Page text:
Increase employment opportunities3.691.420.810.78
Increase standard of living3.231.380.800.77
Encourage locals to develop new facilities3.181.380.770.78
Increase sales and hence revenue4.111.270.730.69
Social Benefits (SB)3.580.96
Provide more recreational opportunities3.541.250.870.81
Promote organization and businesses3.711.320.870.80
Offer family-based recreation activities3.601.360.860.80
Enhance community image to outsiders3.721.350.790.85
Help foster relationship between residents and visitors3.961.300.760.80
Educational make people aware of culture2.951.490.630.80
Social Cost (SC)3.751.37
Increase traffic congestion4.471.170.810.92
Put pressure on local services (police, utilities, etc.)3.741.310.780.93
Increase crime rate3.581.390.770.93
Overcrowding3.131.490.760.92
Sexual abuse or Prostitution4.091.400.740.9
Noise pollution3.481.470.680.89
Festival tourism support (FTS)3.841.12
I believe that further festival tourism activities would positively affect my quality of life in this community3.121.020.870.80
I think this festival would attract more tourists3.261.220.780.85
I support the celebration of this festival in my community4.031.110.860.81
I think this festival is the best strategy for economic diversification for the people of Kwahu4.561.240.650.80
Overall, I believe the impact of the festival is positive in the Kwahu traditional areas4.221.000.780.82

Descriptive results of the constructs in the selected communities

VariablesMpraeso (N = 52)Abetifi (N = 103)Nkawkaw (N = 78)Obo (N = 48)Obomeny (N = 56)Atibie (N = 61)
MeanSDMeanSDMeanSDMeanSDMeanSDMeanSD
Community cohesion4.791.043.710.903.870.894.671.184.111.274.601.36
Economic benefits3.491.473.701.394.331.273.071.493.861.483.671.53
Social benefits4.521.193.911.353.741.523.691.533.181.664.161.51
Social cost4.341.024.530.984.231.424.451.234.561.024.351.09
Festival tourism support3.541.633.331.554.361.413.751.643.891.613.871.68

Mean, SD, reliability measures and inter-correlation for all variables

ConstructsAVECR1234
CC0.550.910.74
EB0.610.920.57**0.79
SB0.630.950.45**0.52**0.80
FTS0.620.900.240.55*0.360.75
Mean3.003.553.583.84
SD0.701.100.961.12

Note(s): SD = standard deviation, AVE = average variance explained and CR=composite reliability. All inter-correlation coefficients are significant at *p < 0.05 and **p < 0.01. Italics diagonal figures represent the square root of the AVE; sub-diagonal figures are the latent construct for inter-correlations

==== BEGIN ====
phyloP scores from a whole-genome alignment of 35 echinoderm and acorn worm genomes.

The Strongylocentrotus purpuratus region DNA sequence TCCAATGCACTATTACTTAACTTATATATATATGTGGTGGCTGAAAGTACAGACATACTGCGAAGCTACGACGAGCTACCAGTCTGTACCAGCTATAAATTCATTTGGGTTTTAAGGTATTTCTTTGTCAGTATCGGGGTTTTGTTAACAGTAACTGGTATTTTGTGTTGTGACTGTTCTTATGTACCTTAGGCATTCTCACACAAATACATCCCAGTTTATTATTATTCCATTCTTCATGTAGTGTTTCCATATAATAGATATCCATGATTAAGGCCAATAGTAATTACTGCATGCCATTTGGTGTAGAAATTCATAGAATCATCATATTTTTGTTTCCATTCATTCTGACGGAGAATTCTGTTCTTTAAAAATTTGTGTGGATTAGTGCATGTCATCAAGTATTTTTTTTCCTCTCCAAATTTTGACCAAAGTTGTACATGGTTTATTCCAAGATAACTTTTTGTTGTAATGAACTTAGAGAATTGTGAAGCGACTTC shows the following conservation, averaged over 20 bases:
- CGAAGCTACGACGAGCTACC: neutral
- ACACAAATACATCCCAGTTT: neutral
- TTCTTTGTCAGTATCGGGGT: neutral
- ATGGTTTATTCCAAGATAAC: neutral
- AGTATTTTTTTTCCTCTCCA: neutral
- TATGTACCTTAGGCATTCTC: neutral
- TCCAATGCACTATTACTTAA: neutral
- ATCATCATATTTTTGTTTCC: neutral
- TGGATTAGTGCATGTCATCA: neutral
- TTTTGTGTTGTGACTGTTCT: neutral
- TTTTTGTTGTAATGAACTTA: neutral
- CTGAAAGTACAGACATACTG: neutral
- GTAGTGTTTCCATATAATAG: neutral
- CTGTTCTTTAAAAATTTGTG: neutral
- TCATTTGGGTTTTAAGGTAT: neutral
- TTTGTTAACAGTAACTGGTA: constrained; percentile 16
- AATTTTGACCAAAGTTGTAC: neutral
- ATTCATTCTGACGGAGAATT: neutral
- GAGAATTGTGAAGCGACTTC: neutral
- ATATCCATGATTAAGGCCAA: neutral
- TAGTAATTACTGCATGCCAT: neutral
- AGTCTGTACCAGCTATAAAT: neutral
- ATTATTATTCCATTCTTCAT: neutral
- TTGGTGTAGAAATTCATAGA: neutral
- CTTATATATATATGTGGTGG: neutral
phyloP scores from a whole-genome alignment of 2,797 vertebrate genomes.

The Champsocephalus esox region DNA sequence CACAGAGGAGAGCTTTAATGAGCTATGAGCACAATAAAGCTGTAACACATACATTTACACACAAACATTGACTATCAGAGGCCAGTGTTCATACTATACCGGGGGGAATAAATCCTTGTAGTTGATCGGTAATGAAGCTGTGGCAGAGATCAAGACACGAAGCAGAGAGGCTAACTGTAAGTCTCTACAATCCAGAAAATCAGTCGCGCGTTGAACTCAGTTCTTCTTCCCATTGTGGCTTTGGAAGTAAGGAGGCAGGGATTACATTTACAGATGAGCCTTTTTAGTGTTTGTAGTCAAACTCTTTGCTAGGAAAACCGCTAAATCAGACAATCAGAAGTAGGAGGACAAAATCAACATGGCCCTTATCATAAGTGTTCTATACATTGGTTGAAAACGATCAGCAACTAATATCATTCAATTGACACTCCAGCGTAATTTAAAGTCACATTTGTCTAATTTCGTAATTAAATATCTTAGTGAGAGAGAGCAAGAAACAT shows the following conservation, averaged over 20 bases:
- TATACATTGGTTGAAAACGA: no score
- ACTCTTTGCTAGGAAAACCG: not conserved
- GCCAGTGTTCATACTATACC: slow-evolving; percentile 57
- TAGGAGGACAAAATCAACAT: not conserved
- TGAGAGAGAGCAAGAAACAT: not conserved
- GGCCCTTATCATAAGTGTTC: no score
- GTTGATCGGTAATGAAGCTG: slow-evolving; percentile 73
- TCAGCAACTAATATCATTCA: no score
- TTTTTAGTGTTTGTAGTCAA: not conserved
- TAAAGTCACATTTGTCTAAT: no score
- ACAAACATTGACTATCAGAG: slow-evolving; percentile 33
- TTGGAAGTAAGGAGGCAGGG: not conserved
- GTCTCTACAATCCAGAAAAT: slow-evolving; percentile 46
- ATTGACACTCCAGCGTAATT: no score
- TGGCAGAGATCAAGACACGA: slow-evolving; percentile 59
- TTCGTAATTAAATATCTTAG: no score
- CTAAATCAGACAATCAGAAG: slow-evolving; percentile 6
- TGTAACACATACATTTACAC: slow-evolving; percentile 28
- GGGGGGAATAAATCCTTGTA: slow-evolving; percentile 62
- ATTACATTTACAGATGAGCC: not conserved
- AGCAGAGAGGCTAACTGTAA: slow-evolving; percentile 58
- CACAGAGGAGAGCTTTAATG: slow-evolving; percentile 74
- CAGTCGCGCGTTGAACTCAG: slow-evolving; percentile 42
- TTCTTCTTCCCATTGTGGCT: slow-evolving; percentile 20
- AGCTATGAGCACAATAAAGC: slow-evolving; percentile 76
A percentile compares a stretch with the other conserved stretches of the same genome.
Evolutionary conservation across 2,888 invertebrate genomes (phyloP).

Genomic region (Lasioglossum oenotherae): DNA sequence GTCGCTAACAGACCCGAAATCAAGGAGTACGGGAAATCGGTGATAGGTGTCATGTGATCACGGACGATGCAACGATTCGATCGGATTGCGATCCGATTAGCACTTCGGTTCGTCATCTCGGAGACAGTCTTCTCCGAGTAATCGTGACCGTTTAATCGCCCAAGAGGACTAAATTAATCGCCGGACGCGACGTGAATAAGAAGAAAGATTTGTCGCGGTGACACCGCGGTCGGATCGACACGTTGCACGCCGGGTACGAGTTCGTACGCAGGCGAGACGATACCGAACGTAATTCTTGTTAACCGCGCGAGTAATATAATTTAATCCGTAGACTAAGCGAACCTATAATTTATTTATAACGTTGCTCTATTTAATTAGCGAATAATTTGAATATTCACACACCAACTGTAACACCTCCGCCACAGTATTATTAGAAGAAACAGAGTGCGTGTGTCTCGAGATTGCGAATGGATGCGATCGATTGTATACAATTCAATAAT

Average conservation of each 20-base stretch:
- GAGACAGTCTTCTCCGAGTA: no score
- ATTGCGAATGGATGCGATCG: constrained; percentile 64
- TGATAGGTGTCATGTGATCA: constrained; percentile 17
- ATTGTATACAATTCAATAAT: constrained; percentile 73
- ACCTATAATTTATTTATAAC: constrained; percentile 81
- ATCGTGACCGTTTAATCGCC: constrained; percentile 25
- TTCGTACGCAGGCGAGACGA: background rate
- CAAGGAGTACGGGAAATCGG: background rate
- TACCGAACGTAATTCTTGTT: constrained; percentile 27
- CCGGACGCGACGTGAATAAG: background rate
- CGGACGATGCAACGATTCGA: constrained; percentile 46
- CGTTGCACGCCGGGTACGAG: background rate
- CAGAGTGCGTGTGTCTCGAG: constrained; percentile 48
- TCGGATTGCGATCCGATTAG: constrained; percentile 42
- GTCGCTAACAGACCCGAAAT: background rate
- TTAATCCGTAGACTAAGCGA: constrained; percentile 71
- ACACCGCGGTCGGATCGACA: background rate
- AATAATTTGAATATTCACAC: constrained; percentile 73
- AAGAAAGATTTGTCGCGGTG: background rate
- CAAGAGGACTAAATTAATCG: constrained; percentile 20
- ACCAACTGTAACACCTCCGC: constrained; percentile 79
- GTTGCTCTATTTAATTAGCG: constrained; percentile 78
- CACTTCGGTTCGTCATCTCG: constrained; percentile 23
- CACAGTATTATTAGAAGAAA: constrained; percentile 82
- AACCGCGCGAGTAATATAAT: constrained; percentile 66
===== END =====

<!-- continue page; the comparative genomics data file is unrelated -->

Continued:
Model summary

ModelRR-SquareAdjusted R squareStandard error of the estimate
10.569a0.5690.5220.254
20.731b0.5310.5010.296
30.724c0.6240.6130.345

Note(s): Dependents: community cohesion, economic benefits, social benefits

Independent: Festival tourism support

Anova

Model Sum of squaresdfMean squareFSig
1Regression106.357a1106.35754.7730.001
Residual768.9423961.942
Total875.299397
2Regression120.870b1120.8765.6010.000
Residual726.3093961.834
Total847.179397
3
 
Regression144.569c1144.56981.4810.001
Residual702.6093961.774
Total847.178397

Regression coefficients

ModelUnstandardized coefficientsStandardized coefficientstSig
BStandard ErrorBeta
CC(Constanta)1.5640.183 8.5620.000
Festival tourism0.3240.0470.4131.0270.023
EB(Constantb)1.7510.179 9.7650.000
Festival tourism0.4630.0500.3788.1180.000
SB(Constantc)1.3400.178 7.5430.001
Festival tourism−0.0910.042-0.595−14.7350.000

Note(s): Independent: Festival tourism

Dependent variables: Community Cohesion (CC), Economic Benefits (EC), Social Benefits (SB)

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Corresponding author

Alexander Preko can be contacted at: alexander.preko@upsamail.edu.gh